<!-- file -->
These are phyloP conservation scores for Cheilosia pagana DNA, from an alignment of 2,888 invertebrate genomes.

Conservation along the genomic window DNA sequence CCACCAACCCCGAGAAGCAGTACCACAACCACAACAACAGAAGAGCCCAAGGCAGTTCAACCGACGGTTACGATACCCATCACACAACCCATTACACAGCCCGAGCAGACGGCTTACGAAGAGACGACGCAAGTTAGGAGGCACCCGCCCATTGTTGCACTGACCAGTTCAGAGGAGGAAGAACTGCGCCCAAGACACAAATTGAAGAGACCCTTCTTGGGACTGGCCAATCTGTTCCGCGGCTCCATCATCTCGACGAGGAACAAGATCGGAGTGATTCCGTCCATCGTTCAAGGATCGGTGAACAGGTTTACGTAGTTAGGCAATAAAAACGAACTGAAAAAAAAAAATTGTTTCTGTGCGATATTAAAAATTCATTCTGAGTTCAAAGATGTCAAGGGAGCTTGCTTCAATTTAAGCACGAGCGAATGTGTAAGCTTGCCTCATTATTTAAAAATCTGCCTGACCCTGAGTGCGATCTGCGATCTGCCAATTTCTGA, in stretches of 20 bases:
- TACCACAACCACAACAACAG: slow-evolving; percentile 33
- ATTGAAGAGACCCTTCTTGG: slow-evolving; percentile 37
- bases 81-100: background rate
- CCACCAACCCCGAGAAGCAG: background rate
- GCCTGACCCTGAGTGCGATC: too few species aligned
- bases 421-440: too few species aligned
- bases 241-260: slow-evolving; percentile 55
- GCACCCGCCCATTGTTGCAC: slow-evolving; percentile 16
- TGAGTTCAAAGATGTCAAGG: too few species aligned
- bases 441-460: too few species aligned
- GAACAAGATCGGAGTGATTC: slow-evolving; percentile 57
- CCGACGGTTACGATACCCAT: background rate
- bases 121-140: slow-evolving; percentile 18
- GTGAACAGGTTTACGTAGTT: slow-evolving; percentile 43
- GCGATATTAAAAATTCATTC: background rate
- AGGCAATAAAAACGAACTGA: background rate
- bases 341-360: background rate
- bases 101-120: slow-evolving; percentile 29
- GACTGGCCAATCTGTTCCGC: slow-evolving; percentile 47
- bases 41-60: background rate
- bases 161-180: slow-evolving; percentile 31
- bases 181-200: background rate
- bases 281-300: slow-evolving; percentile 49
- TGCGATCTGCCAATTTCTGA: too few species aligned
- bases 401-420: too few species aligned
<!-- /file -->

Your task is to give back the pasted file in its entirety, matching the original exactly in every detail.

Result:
These are phyloP conservation scores for Cheilosia pagana DNA, from an alignment of 2,888 invertebrate genomes.

Conservation along the genomic window DNA sequence CCACCAACCCCGAGAAGCAGTACCACAACCACAACAACAGAAGAGCCCAAGGCAGTTCAACCGACGGTTACGATACCCATCACACAACCCATTACACAGCCCGAGCAGACGGCTTACGAAGAGACGACGCAAGTTAGGAGGCACCCGCCCATTGTTGCACTGACCAGTTCAGAGGAGGAAGAACTGCGCCCAAGACACAAATTGAAGAGACCCTTCTTGGGACTGGCCAATCTGTTCCGCGGCTCCATCATCTCGACGAGGAACAAGATCGGAGTGATTCCGTCCATCGTTCAAGGATCGGTGAACAGGTTTACGTAGTTAGGCAATAAAAACGAACTGAAAAAAAAAAATTGTTTCTGTGCGATATTAAAAATTCATTCTGAGTTCAAAGATGTCAAGGGAGCTTGCTTCAATTTAAGCACGAGCGAATGTGTAAGCTTGCCTCATTATTTAAAAATCTGCCTGACCCTGAGTGCGATCTGCGATCTGCCAATTTCTGA, in stretches of 20 bases:
- TACCACAACCACAACAACAG: slow-evolving; percentile 33
- ATTGAAGAGACCCTTCTTGG: slow-evolving; percentile 37
- bases 81-100: background rate
- CCACCAACCCCGAGAAGCAG: background rate
- GCCTGACCCTGAGTGCGATC: too few species aligned
- bases 421-440: too few species aligned
- bases 241-260: slow-evolving; percentile 55
- GCACCCGCCCATTGTTGCAC: slow-evolving; percentile 16
- TGAGTTCAAAGATGTCAAGG: too few species aligned
- bases 441-460: too few species aligned
- GAACAAGATCGGAGTGATTC: slow-evolving; percentile 57
- CCGACGGTTACGATACCCAT: background rate
- bases 121-140: slow-evolving; percentile 18
- GTGAACAGGTTTACGTAGTT: slow-evolving; percentile 43
- GCGATATTAAAAATTCATTC: background rate
- AGGCAATAAAAACGAACTGA: background rate
- bases 341-360: background rate
- bases 101-120: slow-evolving; percentile 29
- GACTGGCCAATCTGTTCCGC: slow-evolving; percentile 47
- bases 41-60: background rate
- bases 161-180: slow-evolving; percentile 31
- bases 181-200: background rate
- bases 281-300: slow-evolving; percentile 49
- TGCGATCTGCCAATTTCTGA: too few species aligned
- bases 401-420: too few species aligned